There is so much to be done about painful sex. If this is a persistent problem for you, you may want to consider seeing a pelvic floor physical therapist or getting help from someone like our podcast guest (Dr. Rose Schlaff) to receive help more specific to you. However, here are some of the best generic tips from a pelvic floor therapist for anyone experiencing painful sex to try out!

11 General Tips for Dealing with Painful Sex

  • If you’re in pain, stop what you’re doing! Too many Christian women don’t bring it up or realize there is something wrong. As mentioned before, this will only make things more painful!
  • Be aware that just the fear of having a traumatic experience can cause tension and then pain. Be gentle and kind with yourself as you try to figure out where this pain is coming from.
  • Create a code word with your partner for when you are feeling pain. When you use your code word, stop what you are doing, try taking three deep breaths, and then slowly try again.
  • There is more to sex than penetration and orgasm! It’s okay to take a break from penetration if you are in pain. Sometimes taking a break for a few weeks can help you feel more calm and let your pelvic floor relax.
  • Try diaphragm breathing: inflate the diaphragm fully and get blood moving to the pelvic floor. Deep breathing can also calm your brain and shift it away from a “fight or flight” panic mindset.
  • Hip position is really connected to the pelvic floor. Maybe try a position where your legs are supported, taking stress off the pelvic floor. 
  • Kegel exercises can be helpful, BUT be aware that alone won’t fix everything. Often times, sex is painful because your pelvic floor is trying to hard. Your muscles there are already too tense, and then sex just makes them tenser. In this case, exercising your muscles more won’t help. You need to learn to help those muscles relax. In addition, most people do Kegel exercises incorrectly (leading to more pain), so don’t try them without reading up on them in the Intimately Us app, this article about the pelvic floor, or talking to a pelvic floor physical therapist first.
  • Don’t hold your breath! Contracting and holding won’t help with orgasm. Allowing oxygen into your body, breathing in and out in a rhythmic way, and letting that blood flow through your sexual organs will aid relaxation and actually help you orgasm better.
  • Incorporate LOTS OF FOREPLAY! A lot of women need to be aroused before their body begins to want sex. If you want to learn more about foreplay, try reading these two posts! Foreplay All Day Long and Fun Foreplay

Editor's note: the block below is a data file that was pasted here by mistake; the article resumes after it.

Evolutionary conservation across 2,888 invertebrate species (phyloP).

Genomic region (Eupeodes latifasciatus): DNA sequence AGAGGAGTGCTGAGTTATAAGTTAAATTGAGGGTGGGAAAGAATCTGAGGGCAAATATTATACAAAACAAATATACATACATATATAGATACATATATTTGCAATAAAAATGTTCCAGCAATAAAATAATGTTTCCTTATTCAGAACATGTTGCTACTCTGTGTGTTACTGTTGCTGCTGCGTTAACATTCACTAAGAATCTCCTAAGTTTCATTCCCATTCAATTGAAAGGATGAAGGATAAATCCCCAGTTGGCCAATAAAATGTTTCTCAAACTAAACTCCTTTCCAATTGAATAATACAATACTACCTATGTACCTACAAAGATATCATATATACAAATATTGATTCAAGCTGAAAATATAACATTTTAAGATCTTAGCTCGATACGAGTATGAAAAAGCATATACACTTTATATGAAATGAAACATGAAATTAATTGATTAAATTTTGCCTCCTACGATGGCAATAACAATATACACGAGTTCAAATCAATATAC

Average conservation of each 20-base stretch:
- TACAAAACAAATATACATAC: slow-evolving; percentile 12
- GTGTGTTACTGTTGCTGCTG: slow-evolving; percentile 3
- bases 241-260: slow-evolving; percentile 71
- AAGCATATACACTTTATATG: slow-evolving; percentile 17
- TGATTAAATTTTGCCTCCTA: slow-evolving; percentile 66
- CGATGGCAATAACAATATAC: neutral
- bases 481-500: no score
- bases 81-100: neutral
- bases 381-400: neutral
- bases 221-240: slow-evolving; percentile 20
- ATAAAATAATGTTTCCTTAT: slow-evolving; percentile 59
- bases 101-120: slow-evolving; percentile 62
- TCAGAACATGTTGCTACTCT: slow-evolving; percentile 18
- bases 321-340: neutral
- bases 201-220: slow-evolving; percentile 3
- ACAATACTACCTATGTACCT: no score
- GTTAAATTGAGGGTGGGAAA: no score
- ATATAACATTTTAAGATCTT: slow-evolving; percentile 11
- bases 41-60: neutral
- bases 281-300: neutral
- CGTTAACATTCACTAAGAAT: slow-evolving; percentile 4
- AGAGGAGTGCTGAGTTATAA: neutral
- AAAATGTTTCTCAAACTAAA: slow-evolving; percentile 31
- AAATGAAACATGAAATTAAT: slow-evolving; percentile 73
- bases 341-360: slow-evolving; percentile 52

• Create a very safe place for you to relax. Try changing up the power dynamics by having the wife be the one to initiate or vice versa. It can be empowering and calming for a lot of women to know she won’t get touched until she is ready for it.
  • Advice for husband: her pulling away often has nothing to do with you or her losing interest in you. Don’t push her further than she is willing to go and maybe consider  using toys to avoid penetration for a while. Let her know “it means a lot to me that you enjoy this” and that she can trust you to be sensitive to her pain.

A lot of women experience painful sex, but it doesn’t have to be that way! If you are in pain, stop what you are doing and explore these tips. If you are having trouble finding something that helps, consider consulting a pelvic floor therapist. Sex is meant to be pleasurable for both parties, and there is always a way for both you and your spouse to love the sex you’re having. Don’t give up. Sex should be a wonderful place for you both to go.

Written by Amanda Severson (with help from Dr. Rose Schlaff) with Get Your Marriage On!

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<h3>Amanda Severson</h3>

Amanda Severson

Hi, I'm Amanda! I'm a grad student on her way to becoming a Marriage and Family Therapist. I'm a wife and a sex enthusiast. I am a psychology nerd whose life goal is to help every couple find the absolute joy of sharing your life with someone else.